On an ordinary day in 1983, a lady is strolling alone through New York’s shopping district and stops at a bookstore. On one of the books in the shop window, she sees the photo of a man who awakens her innermost feelings and she immediately feels his enormous compassion. The man was Raoul Wallenberg. The lady was Lotte Stavisky (1907-2000) an American actress and sculptor with roots in Adolf Hitler’s Germany.
She specialised in creating sculptures of people – known and unknown – who faced difficulties and suffering in life. She said that no matter what difficulties or sufferings a person faces, it is not the difficulties or sufferings themselves that make a person a hero, but it is the way they confront them.
She spent a few days reading all about Raoul Wallenberg and immediately started work on the sculpture. Within a few weeks it was ready, with the broad forehead, powerful jaw and sad eyes fixed on something in the distance. The sculpture eventually found its way into an antique shop which, by coincidence, was visited by UN official Kofi Annan and his wife Nane, niece of Raoul Wallenberg. In 1996, Kofi Annan was appointed Secretary-General of the United Nations.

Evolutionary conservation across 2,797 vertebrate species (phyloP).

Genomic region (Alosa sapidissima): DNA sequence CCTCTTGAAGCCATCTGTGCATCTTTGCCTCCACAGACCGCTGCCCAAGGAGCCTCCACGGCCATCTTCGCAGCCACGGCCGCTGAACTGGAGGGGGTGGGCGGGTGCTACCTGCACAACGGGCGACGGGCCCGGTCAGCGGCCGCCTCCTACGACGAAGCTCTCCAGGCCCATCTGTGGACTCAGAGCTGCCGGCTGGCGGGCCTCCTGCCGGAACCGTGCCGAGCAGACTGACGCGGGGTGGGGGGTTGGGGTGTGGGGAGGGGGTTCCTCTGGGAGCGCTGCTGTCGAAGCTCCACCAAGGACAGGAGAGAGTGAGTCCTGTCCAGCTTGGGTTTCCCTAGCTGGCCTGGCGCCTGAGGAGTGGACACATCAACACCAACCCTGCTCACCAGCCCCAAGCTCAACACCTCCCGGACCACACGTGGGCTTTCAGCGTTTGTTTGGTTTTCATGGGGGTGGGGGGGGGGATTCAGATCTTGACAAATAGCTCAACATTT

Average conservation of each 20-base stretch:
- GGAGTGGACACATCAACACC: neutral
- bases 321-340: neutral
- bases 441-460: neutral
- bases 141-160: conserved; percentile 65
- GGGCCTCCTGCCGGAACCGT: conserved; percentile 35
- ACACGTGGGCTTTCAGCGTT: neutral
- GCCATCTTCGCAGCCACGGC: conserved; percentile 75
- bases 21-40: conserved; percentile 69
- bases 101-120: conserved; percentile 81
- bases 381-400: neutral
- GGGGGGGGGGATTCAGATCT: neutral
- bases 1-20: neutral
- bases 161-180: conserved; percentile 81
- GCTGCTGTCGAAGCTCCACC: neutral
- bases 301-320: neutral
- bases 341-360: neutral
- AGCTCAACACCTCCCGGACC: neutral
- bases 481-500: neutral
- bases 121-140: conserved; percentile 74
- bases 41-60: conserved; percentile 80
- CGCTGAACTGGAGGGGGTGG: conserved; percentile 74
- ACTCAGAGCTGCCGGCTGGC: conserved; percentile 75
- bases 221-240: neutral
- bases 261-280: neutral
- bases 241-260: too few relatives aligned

On 4 March 1987, the renowned businessman and politician Ross Perot was awarded the American Raoul Wallenberg Prize for his courage in rescuing American citizens abroad. The prize was visualised with Lotte Stavisky’s Raoul Wallenberg sculpture, which today stands in the foyer of Ross Perot’s head office. The sculpture has also been in the New York Public Library since 1986.
In Sweden, the sculpture is owned by the Raoul Wallenberg family. Following a parliamentary decision in September 2012, the sculpture is also located in the Swedish Parliament (the Riksdag), directly adjacent to the plenary chamber. The Raoul Wallenberg Schools have the right to place copies of the sculpture in its schools, and it can currently be found in some of them, in memory of our great role model.